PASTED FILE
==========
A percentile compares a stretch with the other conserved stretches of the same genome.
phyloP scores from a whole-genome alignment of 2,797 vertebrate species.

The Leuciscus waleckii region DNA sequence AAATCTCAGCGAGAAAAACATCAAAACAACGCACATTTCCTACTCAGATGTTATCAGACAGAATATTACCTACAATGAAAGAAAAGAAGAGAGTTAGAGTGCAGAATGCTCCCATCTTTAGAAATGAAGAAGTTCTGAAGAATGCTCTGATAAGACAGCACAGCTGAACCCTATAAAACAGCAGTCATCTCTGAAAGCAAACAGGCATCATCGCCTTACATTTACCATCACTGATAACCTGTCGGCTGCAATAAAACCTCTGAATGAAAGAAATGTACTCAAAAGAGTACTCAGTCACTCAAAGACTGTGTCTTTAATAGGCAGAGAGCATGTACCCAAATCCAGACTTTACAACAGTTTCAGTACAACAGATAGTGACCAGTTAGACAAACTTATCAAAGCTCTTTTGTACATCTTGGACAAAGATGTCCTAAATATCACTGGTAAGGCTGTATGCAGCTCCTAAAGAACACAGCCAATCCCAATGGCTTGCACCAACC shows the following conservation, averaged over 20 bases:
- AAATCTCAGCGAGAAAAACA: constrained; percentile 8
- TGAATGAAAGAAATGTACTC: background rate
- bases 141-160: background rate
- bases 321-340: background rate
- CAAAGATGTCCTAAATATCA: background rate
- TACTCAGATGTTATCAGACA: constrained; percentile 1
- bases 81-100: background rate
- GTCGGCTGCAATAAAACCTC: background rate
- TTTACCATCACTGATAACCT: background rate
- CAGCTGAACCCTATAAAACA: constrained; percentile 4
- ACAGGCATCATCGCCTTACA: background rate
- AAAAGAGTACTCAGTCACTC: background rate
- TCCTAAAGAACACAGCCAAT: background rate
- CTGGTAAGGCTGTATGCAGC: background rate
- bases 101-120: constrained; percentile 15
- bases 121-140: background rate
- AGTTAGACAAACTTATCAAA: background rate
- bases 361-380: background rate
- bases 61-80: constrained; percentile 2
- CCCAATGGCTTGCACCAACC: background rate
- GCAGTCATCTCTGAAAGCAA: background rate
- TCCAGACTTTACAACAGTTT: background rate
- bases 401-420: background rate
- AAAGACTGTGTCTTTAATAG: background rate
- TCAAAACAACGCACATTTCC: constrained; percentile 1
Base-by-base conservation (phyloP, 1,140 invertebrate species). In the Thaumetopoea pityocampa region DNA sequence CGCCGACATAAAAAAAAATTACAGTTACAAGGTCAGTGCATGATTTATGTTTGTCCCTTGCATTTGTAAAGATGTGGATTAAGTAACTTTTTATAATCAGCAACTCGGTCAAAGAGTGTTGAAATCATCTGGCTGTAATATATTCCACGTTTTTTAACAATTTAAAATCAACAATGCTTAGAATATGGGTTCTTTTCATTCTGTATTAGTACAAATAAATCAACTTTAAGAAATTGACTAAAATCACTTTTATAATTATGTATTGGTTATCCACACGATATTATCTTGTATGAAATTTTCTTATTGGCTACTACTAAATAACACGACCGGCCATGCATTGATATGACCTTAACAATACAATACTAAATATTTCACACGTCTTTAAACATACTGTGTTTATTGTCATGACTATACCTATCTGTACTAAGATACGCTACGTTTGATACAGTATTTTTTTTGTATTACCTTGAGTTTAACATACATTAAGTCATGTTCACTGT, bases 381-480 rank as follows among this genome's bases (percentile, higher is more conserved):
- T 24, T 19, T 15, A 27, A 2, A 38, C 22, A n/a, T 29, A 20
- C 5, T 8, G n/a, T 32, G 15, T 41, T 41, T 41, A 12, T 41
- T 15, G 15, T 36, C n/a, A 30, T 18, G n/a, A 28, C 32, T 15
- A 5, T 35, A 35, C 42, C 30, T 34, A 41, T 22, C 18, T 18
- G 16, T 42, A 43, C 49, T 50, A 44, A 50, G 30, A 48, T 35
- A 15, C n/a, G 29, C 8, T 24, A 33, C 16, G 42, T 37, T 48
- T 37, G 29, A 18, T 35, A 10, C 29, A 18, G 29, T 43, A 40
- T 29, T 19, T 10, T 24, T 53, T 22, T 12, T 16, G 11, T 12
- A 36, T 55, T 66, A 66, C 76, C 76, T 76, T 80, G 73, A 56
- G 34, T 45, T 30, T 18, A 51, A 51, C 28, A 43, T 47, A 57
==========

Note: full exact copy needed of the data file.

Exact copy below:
A percentile compares a stretch with the other conserved stretches of the same genome.
phyloP scores from a whole-genome alignment of 2,797 vertebrate species.

The Leuciscus waleckii region DNA sequence AAATCTCAGCGAGAAAAACATCAAAACAACGCACATTTCCTACTCAGATGTTATCAGACAGAATATTACCTACAATGAAAGAAAAGAAGAGAGTTAGAGTGCAGAATGCTCCCATCTTTAGAAATGAAGAAGTTCTGAAGAATGCTCTGATAAGACAGCACAGCTGAACCCTATAAAACAGCAGTCATCTCTGAAAGCAAACAGGCATCATCGCCTTACATTTACCATCACTGATAACCTGTCGGCTGCAATAAAACCTCTGAATGAAAGAAATGTACTCAAAAGAGTACTCAGTCACTCAAAGACTGTGTCTTTAATAGGCAGAGAGCATGTACCCAAATCCAGACTTTACAACAGTTTCAGTACAACAGATAGTGACCAGTTAGACAAACTTATCAAAGCTCTTTTGTACATCTTGGACAAAGATGTCCTAAATATCACTGGTAAGGCTGTATGCAGCTCCTAAAGAACACAGCCAATCCCAATGGCTTGCACCAACC shows the following conservation, averaged over 20 bases:
- AAATCTCAGCGAGAAAAACA: constrained; percentile 8
- TGAATGAAAGAAATGTACTC: background rate
- bases 141-160: background rate
- bases 321-340: background rate
- CAAAGATGTCCTAAATATCA: background rate
- TACTCAGATGTTATCAGACA: constrained; percentile 1
- bases 81-100: background rate
- GTCGGCTGCAATAAAACCTC: background rate
- TTTACCATCACTGATAACCT: background rate
- CAGCTGAACCCTATAAAACA: constrained; percentile 4
- ACAGGCATCATCGCCTTACA: background rate
- AAAAGAGTACTCAGTCACTC: background rate
- TCCTAAAGAACACAGCCAAT: background rate
- CTGGTAAGGCTGTATGCAGC: background rate
- bases 101-120: constrained; percentile 15
- bases 121-140: background rate
- AGTTAGACAAACTTATCAAA: background rate
- bases 361-380: background rate
- bases 61-80: constrained; percentile 2
- CCCAATGGCTTGCACCAACC: background rate
- GCAGTCATCTCTGAAAGCAA: background rate
- TCCAGACTTTACAACAGTTT: background rate
- bases 401-420: background rate
- AAAGACTGTGTCTTTAATAG: background rate
- TCAAAACAACGCACATTTCC: constrained; percentile 1
Base-by-base conservation (phyloP, 1,140 invertebrate species). In the Thaumetopoea pityocampa region DNA sequence CGCCGACATAAAAAAAAATTACAGTTACAAGGTCAGTGCATGATTTATGTTTGTCCCTTGCATTTGTAAAGATGTGGATTAAGTAACTTTTTATAATCAGCAACTCGGTCAAAGAGTGTTGAAATCATCTGGCTGTAATATATTCCACGTTTTTTAACAATTTAAAATCAACAATGCTTAGAATATGGGTTCTTTTCATTCTGTATTAGTACAAATAAATCAACTTTAAGAAATTGACTAAAATCACTTTTATAATTATGTATTGGTTATCCACACGATATTATCTTGTATGAAATTTTCTTATTGGCTACTACTAAATAACACGACCGGCCATGCATTGATATGACCTTAACAATACAATACTAAATATTTCACACGTCTTTAAACATACTGTGTTTATTGTCATGACTATACCTATCTGTACTAAGATACGCTACGTTTGATACAGTATTTTTTTTGTATTACCTTGAGTTTAACATACATTAAGTCATGTTCACTGT, bases 381-480 rank as follows among this genome's bases (percentile, higher is more conserved):
- T 24, T 19, T 15, A 27, A 2, A 38, C 22, A n/a, T 29, A 20
- C 5, T 8, G n/a, T 32, G 15, T 41, T 41, T 41, A 12, T 41
- T 15, G 15, T 36, C n/a, A 30, T 18, G n/a, A 28, C 32, T 15
- A 5, T 35, A 35, C 42, C 30, T 34, A 41, T 22, C 18, T 18
- G 16, T 42, A 43, C 49, T 50, A 44, A 50, G 30, A 48, T 35
- A 15, C n/a, G 29, C 8, T 24, A 33, C 16, G 42, T 37, T 48
- T 37, G 29, A 18, T 35, A 10, C 29, A 18, G 29, T 43, A 40
- T 29, T 19, T 10, T 24, T 53, T 22, T 12, T 16, G 11, T 12
- A 36, T 55, T 66, A 66, C 76, C 76, T 76, T 80, G 73, A 56
- G 34, T 45, T 30, T 18, A 51, A 51, C 28, A 43, T 47, A 57